Failure to instruct on lesser-included offense leads to reversal of sexual assault convictions

The Tennessee Court of Criminal Appeals just reversed sexual battery convictions in a Davidson County case because the trial court committed plain error by not instructing the jury on the lesser-included offense of assault by extremely offensive or provocative physical contact.  To establish plain error, the following are all required: (1) the record must clearly establish what occurred in the trial court; (2) a clear and unequivocal rule of law must have been breached; (3) a substantial right of the accused must have been adversely affected; (4) the accused did not waive the issue for tactical reasons; and (5) consideration of the error is necessary to do substantial justice.  State v. Smith, 24 S.W.3d 274, 282 (Tenn. 2000) (quotation omitted).  Moreover, the “‘plain error’ must be of such a great magnitude that it probably changed the outcome of the trial.”  State v. Adkisson, 899 S.W.2d 626, 641-42 (Tenn. Crim. App. 1994).

To prevail on a claim that the trial court committed plain error by not instructing on a lesser-included offense, “the defendant must show a reasonable probability that a reasonable jury would have convicted the defendant of the lesser-included offense instead of the charged offense.”  State v. Martin, 505 S.W.3d 492, 505 (Tenn. 2016).  In analyzing whether there is a reasonable probability that a reasonable jury would have convicted the defendant of the lesser-included offense instead of the charged offense, the reviewing court should examine (1) the evidence presented at trial, focusing on the distinguishing element between the greater and lesser offense; (2) the strength of the evidence of the distinguishing element, and the existence of contradicting evidence of the distinguishing element.  Id. 

In the case at hand, the distinguishing elements between sexual battery and assault by extremely offensive or provocative contact are (1) whether the defendant used force or coercion to accomplish the touching and (2) whether the contact was for sexual gratification.  Given the facts of the case, there was no debate over whether the touching was for sexual gratification.  However, it was debatable whether there was force or coercion.  In reaching its decision, the appellate court first pointed to the defense’s “unreliable narrator” theory, i.e., that the alleged victim’s actions throughout the night were inconsistent with someone who had been repeatedly sexually assaulted.  Second, the court noted that the jury acquitted the defendant of three of the indicted offenses and convicted him of the lesser-included offense of sexual battery on two of the counts.

Personally, I agree with the court of criminal appeals that the defendant met his burden of showing that there was a reasonable probability that the jury would have convicted him of assault by extremely offensive or provocative contact if the jury had been instructed on that offense by the trial court.  As the appellate court noted, the fact that the jury acquitted the defendant on most counts and convicted him of lesser included offenses on other counts indicates that the jury found much of the victim’s testimony as less than credible.

With that said, the defense’s unreliable narrator theory may have partially convinced the jury, but it has not convinced me.  Reading the facts of the case, the victim testified that she repeatedly told the defendant “no.”  Once, after sternly telling the defendant “no,” the defendant said, “Oh, we’re going to f*** tonight.”  On a phone call, when asked why he did not stop when she asked him to stop, the defendant stated:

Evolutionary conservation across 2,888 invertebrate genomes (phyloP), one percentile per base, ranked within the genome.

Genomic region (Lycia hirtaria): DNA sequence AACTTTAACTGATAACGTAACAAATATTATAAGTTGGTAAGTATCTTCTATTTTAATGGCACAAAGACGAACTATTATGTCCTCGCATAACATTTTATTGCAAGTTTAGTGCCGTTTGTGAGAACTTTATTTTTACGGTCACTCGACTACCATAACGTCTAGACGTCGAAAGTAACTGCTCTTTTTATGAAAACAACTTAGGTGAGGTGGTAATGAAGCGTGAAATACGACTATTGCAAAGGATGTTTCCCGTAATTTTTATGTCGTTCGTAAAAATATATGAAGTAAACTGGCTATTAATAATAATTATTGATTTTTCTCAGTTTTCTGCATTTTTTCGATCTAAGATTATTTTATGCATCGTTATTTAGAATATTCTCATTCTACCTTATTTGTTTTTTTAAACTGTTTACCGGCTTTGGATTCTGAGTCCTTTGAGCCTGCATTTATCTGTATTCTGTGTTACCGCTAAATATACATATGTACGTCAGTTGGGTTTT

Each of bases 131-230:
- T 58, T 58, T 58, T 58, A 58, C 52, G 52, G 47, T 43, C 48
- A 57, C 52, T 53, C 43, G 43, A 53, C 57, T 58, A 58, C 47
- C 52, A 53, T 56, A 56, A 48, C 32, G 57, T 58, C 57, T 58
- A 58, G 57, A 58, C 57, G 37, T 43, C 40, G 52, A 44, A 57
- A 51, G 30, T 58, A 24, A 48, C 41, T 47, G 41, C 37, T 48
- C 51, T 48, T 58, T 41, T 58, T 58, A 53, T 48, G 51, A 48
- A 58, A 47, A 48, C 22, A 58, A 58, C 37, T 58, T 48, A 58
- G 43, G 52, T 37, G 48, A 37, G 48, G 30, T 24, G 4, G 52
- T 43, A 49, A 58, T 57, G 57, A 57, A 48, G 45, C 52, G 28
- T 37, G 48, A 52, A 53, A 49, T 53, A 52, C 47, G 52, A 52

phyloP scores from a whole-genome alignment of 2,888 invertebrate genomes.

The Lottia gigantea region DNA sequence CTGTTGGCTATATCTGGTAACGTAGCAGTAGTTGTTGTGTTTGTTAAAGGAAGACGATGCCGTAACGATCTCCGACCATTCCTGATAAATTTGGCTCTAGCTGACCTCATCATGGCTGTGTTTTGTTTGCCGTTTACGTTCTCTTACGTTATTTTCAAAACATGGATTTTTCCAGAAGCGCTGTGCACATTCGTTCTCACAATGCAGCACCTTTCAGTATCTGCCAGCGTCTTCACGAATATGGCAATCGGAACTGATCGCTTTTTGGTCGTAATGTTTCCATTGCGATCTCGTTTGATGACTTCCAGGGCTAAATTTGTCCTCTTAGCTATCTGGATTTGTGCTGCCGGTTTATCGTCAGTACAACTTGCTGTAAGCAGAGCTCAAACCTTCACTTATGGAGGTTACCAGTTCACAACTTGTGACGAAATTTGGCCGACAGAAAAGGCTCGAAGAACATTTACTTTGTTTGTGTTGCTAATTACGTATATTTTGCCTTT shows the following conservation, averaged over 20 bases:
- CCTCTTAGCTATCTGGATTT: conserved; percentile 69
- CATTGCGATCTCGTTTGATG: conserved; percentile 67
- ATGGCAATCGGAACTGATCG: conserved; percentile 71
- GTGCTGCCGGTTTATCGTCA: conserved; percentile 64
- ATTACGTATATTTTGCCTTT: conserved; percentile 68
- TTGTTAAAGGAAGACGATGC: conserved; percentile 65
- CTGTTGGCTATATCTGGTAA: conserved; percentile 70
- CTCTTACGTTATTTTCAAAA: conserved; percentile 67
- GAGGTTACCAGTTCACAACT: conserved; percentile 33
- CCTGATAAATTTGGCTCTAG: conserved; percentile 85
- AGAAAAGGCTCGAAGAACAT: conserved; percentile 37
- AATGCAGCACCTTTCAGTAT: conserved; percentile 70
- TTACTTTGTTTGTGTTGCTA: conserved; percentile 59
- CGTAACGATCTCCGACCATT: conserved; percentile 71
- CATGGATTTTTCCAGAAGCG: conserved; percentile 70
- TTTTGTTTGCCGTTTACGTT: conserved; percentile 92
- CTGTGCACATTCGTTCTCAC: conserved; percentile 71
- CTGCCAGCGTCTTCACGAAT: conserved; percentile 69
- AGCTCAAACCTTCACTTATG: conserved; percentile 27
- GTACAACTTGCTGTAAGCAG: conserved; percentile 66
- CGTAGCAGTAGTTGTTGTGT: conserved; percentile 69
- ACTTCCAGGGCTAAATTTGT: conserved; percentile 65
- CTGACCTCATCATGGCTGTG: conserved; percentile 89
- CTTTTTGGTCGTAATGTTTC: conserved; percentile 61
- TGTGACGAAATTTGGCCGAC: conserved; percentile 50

“I don’t know, I don’t know, I was f***ed up, I was like f***ed up all day long and that is not excuse at all, but with everything going on in my life, I just like f***ing snapped and just couldn’t give a f*** and thought that was an okay thing to do, which it was not at all.  I am so sorry.

There were times when the victim acted somewhat differently toward the defendant.  They exchanged sexual messages and she sent him a topless photo and a video of her masturbating.  They kissed while clothed on a bed together.  After the defendant had already begun to assault her, she offered to give him oral sex as a way to try to keep from getting raped.  She also recalled being on top of the defendant when the rape stopped.  Finally, she had trouble remembering the penile-vaginal rape.  For me, this isn’t enough to be an unconvincing witness in a rape case.

However, I’m not on the jury and neither is the appellate court.  At the appellate level, the question isn’t so much whether the victim was convincing as it is whether the victim convinced the jury.  And, the acquittals and the lesser-included convictions indicate that they were less than convinced.

If anything, this shows the power of good lawyering.  This guy could have easily been convicted of multiple Class B Felonies and sent away for most or all of his life.  At trial, his counsel – Bernard F. McEvoy and Jessica Van Dyke – successfully made a mountain out of a molehill and then his appellate counsel – Richard Lewis Tennent and Jodie A. Bell – did similar.  The one question I do have of his counsel is this -> does this guy really need another trial?  If he’s tried again, another jury may not be so skeptical and convict him of rape.  If I were in the defendant’s shoes, I would use this appellate win to shave some time off of my sentence, but I don’t think I would roll the dice with another jury.

State v. Johnson, No. M2016-01479-CCA-R3-CD (Tenn. Crim. App. Nov. 3, 2017)

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